Hear From the Mixed Format Innovator Himself, DJ Ruckus
The EDM revolution has mega-clubs coming back strong and festivals creating great demand for the great DJs in this genre. The top tier DJs are millionaires, rock stars and celebrities. Mixed format DJs don't get paid as much but the top level have nothing to complain about as high-end nightclubs and special events bolster their bank accounts.
One of the premier DJs in the Mixed Format genre is DJ Ruckus; he is someone to be heard and seen; as well as puts on a show. His big move is playing a CD-J like Jimi Hendrix plays his guitar. His success takes him all around the world and I was lucky enough to catch him in between sets.
DJ Ruckus has risen through the ranks and become one of the premier DJs. He explains that Mixed or Open Format is probably the most difficult style of DJing and there are a few important reasons why he has become so successful. First, he ensures that he stands out in his performance by cutting, scratching and making his own edits to songs so that with each set the audience is going to hear things they have never heard before.
“At a young age I was able to gain popularity in the big markets where the most important clubs and events are and that allowed me to really become recognized, said Ruckus. “It took a lot of time and research - frequently traveling to each city to truly learn the areas and the crowds everywhere from Los Angeles to New York and everywhere in between.” From there he was able to accomplish success with a combination of hard work, great management and keeping his relationships with his clients strong.
Playing musical legends such as Jimi Hendrix has become something of a signature move for DJ Ruckus; this is called CD-Jing and as Steve Aoki says, Ruckus is one of the only DJs who have perfected it. “I started working with a CD-J a few years ago and while learning I noticed the wide tempo option and that when a loop is tightened to the smallest increment, if the song is in the same key, you can play notes with the CD-J that create this sweep rising sound. I'm so glad I incorporated a CD-J into my setup because I always find something new while using it.”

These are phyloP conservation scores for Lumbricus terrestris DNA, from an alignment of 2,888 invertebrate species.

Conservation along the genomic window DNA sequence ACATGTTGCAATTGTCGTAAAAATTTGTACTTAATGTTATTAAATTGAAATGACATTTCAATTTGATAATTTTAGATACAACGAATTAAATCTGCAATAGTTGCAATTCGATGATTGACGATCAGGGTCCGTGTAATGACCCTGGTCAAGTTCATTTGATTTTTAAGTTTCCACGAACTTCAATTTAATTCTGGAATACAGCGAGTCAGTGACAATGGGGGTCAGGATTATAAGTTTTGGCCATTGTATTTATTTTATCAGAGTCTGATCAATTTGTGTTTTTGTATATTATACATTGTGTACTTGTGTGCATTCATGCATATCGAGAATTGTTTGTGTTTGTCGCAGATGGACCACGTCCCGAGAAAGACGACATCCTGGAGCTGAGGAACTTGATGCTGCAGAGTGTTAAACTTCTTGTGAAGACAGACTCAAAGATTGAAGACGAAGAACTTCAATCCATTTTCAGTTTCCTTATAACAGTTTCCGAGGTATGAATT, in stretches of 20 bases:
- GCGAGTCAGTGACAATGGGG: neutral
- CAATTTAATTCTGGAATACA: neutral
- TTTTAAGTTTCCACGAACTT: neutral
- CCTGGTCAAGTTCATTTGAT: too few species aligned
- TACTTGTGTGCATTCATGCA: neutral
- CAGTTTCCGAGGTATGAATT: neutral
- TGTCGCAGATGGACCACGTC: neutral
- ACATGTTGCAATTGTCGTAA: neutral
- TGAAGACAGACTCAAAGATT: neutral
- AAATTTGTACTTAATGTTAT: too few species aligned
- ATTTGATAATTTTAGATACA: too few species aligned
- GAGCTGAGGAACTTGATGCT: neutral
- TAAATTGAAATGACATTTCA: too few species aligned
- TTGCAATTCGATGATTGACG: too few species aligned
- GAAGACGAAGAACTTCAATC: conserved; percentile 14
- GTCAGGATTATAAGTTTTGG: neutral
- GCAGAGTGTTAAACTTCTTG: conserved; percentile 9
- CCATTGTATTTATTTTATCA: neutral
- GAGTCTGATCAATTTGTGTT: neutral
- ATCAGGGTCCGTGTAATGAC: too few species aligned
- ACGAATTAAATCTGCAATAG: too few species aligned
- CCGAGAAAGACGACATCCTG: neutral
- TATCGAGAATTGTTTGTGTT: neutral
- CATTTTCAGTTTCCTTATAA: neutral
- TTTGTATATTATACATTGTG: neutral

While DJ Ruckus’ performances seem like more than your typical show, rest assured, he still considers himself very much a DJ. “I love using the term jockey in full because it throws people off. It makes it seem a little corny but it is obviously not. DJing might be the most Rock & Roll job next to being the lead singer of a band.”
As suspected, DJ Ruckus is simply an alias, the DJs name is actually Greg Andrews and when asked to explain the name change, Ruckus told a nostalgic tale. “Greg Andrews became DJ Ruckus at around 14 years old when I walked to the nearest Kinkos with the intention of making business cards that said "DJ Ruckus - Professional DJ available for all occasions - weddings, bar mitzvahs, Quincinieras, events, and nightclubs. I printed 500 of them, which at the time seemed like the most expensive thing in the world. Little did I know it would eventually become trademarked and so widely known. Nor did I know I would DJ so many bar mitzvahs I even did Steven Spielberg's kids celebration, hilarious.”
Be aware: DJ Ruckus does not take requests! Once in a while, he does get a soft spot for someone who is relentlessly trying to request a tune, but only when he is in an extremely good mood. He does, however, play celebrity, corporate or private events, so when DJ Ruckus plays for Oprah or a fashion event for Louis Vuitton, he plays specifically for the client base and naturally, he ends up taking requests.
“Every city is different all over the world. You have to understand each crowd and do your research, but most importantly you have to do it your own way and style or else you sound like everyone else coming through that city. I love to mix in what is sometimes left behind because no one wants to hear the same exact thing that someone from that area is probably better at doing. For example, you don't go to Venezuela from LA and play all reggaeton!”
DJ Ruckus finds new music anywhere and everywhere. “I use iTunes, Beatport, breakzus.com, djcity.com. I check out Dancing Astronaut and This Song Is Sick often.” He then tells us that he spends much of his time on SoundCloud finding new artists and he also studies genres on Pandora, too. DJ Ruckus is an innovator and constantly looking for music that will spark his next big idea.